PA Launches “Trash Talk” Series This Year to Reduce Last Year’s High Cost of Waste Removal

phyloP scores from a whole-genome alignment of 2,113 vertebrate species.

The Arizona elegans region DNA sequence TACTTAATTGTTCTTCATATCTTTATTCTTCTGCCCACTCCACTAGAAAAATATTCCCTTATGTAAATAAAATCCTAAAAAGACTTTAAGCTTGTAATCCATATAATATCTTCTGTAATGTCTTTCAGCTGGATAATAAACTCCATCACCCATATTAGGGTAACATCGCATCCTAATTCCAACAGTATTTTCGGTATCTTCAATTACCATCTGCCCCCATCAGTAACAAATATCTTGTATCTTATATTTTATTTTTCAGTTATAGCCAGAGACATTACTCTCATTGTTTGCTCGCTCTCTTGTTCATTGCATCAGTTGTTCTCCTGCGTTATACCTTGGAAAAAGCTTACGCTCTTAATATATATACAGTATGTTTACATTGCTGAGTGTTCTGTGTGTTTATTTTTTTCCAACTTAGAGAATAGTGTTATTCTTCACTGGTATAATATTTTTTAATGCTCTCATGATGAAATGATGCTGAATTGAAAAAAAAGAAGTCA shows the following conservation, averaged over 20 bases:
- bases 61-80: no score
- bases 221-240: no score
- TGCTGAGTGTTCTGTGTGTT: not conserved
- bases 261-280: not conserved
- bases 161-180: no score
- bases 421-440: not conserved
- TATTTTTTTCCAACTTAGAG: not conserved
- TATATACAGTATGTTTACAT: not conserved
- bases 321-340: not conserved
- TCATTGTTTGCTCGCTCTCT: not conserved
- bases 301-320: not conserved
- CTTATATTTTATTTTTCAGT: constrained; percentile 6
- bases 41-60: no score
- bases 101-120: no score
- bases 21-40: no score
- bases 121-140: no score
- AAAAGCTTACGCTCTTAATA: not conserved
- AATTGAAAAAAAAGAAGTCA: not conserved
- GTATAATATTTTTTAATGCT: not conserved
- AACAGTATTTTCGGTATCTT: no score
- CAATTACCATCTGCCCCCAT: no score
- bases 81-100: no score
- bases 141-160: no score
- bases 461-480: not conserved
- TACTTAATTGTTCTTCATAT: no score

Faculty learned last June that Phillips Academy spent a staggering total of $50,000 on campus waste removal last year. The school’s overall waste weighed in at 671 tons last year, according to Trish Russell, Sustainability Coordinator. The $50,000 cost, paid by the ton, comes mostly from transportation. Andover hired a truck service to transport the 671 tons of waste to an incinerator in North Andover to be burned. Students and faculty have, in turn, planned new initiatives to help advocate trash reduction on campus. A series of events called “Trash Talk” will take place within the next few months to raise awareness on how “slashing the trash” can save money and energy and reduce pollution, said Russell. The food waste system in Paresky Commons is an energy-saving and money-saving method implemented in response to last year’s totals. Students may have noticed the absence of trash cans in Paresky Commons. “We were afraid people would start throwing away napkins and paper plates in the trash cans,” said Russell. “Farms reject the compost if it is contaminated with plastic.” Students are advised to place their silverware in a bin, and unload dishes on the rotating conveyor belt. The belt leads into the kitchen, where Aramark staff sort dishware, cups and waste. All food and paper waste are put into a brand new dehydrating machine, which takes out 85 percent of the water so that trucks can deliver waste as compost to a local farm in Hamilton, Mass. The Ort Report that took place in February, combined with trayless dining in Paresky Commons, has also helped to reduce the amount of campus waste. Russell said that trayless dining has proven to significantly reduce food, electricity and, in some cases, to prevent over-eating. Students taking Science 500, “Environmental Science,” are also organizing several events centered on reducing waste. Russell and John Rogers, Dean of Studies and Instructor in Chemistry, teach Environmental Science. The town of Andover is hosting its annual “Zero-Waste Day” on May 9. Some Seniors in Science 500 will be volunteering in the event, which takes places in downtown Andover. Volunteers collect clothes, books and other items that people would normally throw away, and they will donate them to charities. Nine charities will be in attendance, including Lazarus House and Big Brother Big Sister, said Stephanie Moroney ’09, a Science 500 student. Science 500 students are helping by putting up fliers around town and issuing a press release in the Andover Townsman for “Zero-Waste Day”. Nick Craven ’09, another Science 500 student, said that students in their class had to contact the charities that attended last year to see if they were coming again. “This project was our main activity this term,” Craven said. “We’re applying the knowledge we learned in class to the real world.” PA students that will be volunteering at the “Zero-Waste Day” event will attempt to use the event as a model for a similar setup during Andover’s annual Spring Carnival. Emily Little ’09, a Science 500 student, said that she and a few other Seniors will be setting up collections at the event for everything that students may want to get rid of at the end of the year, such as clothes, furniture and electronics. Russell said that last year the school took truckloads of waste from dorms after Commencement, and that there was so much waste there were not enough employees to get rid of it all. Russel hopes the collections at the Spring Carnival will help to reduce that waste. There will be a few charities at the Spring Carnival to take away what is collected, and the student organizers are considering giving rewards to those who participate, added Little. Jeffrey Marzluft, Associate Director for Instructional Services at the OWHL, has agreed to be in charge of collecting unwanted books. There were no collections at last year’s Spring Carnival. The Spring Carnival is scheduled for May 30. Russell said she would like to post updates on waste reductions throughout the term, but that totaling the waste would be much more difficult than calculating Ort because there are countless garbage disposals across campus.